I am in the Top of my career. I am a nutritionist with ~30+ years of experience. I am currently in a management position where I am comfortable and feel that I learn every day and stay abreast in the field.

My company now has added an interview process where each director should have one on one meetings with their manager and ask about career interest and opportunities. How can I answer the question in a general way without being specific?

I feel that I want to keep my position the way it is. I don't feel the need to go further, I am very comfortable in this position until I retire.

  • 1
    Hi Maritza. Welcome to the Workplace. Please don't take this as a personal attack, but this question is unclear to me, and I am tempted to VTC based on those grounds. It seems that your question is clear enough to my peers that they can answer and upvote. I suspect it might be more myfault than the question, but a sentence or two more could really clear this question up. "How can I answer the question" is the bit where my confusion begins. – Lumberjack Mar 23 '18 at 17:00
  • The question about career interest and opportunities I mentioned in a prior sentence. Sorry for the confusion... – Maritza Rodriguez Mar 23 '18 at 18:07

I think the important thing here is that career interest and opportunities does not have to mean climbing the corporate ladder in the literal sense of advancing to positions with more and more responsibility.

To put it a different way, Development within a specific individual contributor position is a totally viable form of career development. You mentioned yourself that you're already doing this. Growing and learning (developing your career) can happen totally independently of changing titles and climbing the ladder.

Are there journals you read? Continuing education opportunities you pursue? How do you stay on top of new advances? You mentioned you're a nutritionist. I'm sure there's new research released all the time which could help you improve your skills. If your employer wants a formal "career interest plan" there's no reason why you can't include these things in it.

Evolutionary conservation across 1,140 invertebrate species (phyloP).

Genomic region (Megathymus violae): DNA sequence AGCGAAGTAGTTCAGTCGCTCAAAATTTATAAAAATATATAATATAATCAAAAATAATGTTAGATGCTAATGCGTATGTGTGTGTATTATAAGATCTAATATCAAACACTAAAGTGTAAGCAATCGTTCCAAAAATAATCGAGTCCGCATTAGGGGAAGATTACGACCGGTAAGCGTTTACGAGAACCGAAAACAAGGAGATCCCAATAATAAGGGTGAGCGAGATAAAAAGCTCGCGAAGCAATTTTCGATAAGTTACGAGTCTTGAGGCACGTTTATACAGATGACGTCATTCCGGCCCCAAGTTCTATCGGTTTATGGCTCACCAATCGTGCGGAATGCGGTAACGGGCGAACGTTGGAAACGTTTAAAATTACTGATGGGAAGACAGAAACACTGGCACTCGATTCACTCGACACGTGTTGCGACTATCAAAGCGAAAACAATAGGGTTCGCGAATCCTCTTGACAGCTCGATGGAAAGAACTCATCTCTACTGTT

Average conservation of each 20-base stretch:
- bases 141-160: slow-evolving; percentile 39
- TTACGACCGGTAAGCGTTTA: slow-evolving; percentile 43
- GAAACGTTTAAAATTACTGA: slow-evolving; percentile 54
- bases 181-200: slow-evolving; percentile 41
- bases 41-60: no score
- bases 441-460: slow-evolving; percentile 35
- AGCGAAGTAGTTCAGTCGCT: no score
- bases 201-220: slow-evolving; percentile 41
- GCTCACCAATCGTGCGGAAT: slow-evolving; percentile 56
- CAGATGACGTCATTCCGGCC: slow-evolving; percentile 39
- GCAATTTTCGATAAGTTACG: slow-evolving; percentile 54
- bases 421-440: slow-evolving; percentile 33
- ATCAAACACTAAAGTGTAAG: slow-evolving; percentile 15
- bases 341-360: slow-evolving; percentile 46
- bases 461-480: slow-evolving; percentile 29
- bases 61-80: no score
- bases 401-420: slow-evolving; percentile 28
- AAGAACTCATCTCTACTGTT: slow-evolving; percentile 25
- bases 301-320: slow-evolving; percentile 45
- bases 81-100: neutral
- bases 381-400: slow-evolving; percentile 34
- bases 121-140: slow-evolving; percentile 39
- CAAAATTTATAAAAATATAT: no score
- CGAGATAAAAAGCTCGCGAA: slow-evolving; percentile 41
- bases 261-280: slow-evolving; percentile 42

Besides improving yourself, you have the opportunity to improve others. You mentioned you are in a management position. Are you mentoring and leading those who report to you? Is there an opportunity to participate in leadership development programs within your employer? If not, what about external opportunities? It's always possible to get better at managing your direct reports. With the years of experience you have, you're a valuable asset for those who are less experienced. Now is the time to develop your mentoring and knowledge transfer skills, and that can be part of a "career interest" plan.


I think you need to balance the idea that you are happy where you're at and you're not interested in a promotion or change with what your boss may see as a benefit to the company if you move up.

Focus on how much you enjoy it along with learning new things. You don't want to sound complacent. I wouldn't even mention retirement.

Just be prepared to respond to your boss in this meeting. He may want to offer you a better opportunity for your benefit or he may need you to take on more responsibilities for his/company's benefit. The more he does it for you, the more you can say you're happy where you're at. Don't give the impression you're going to stand too firm. He may think you're not a team player.


Emphasize how well you're doing in your own role. How effective you are doing your job and how well your team works with you (and those beneath for for you).

Pitch yourself as being important to the company right where you are and highlight the benefits this presents.

If you're asked for how you'd like to progress, deflect the question away from you and seek to improve the careers of those around you so that you're more supported in your own role and benefits the company even more.

These interviews want you to appear selfish in wanting self-advancement. You can spin this into moving things around your to suit yourself.

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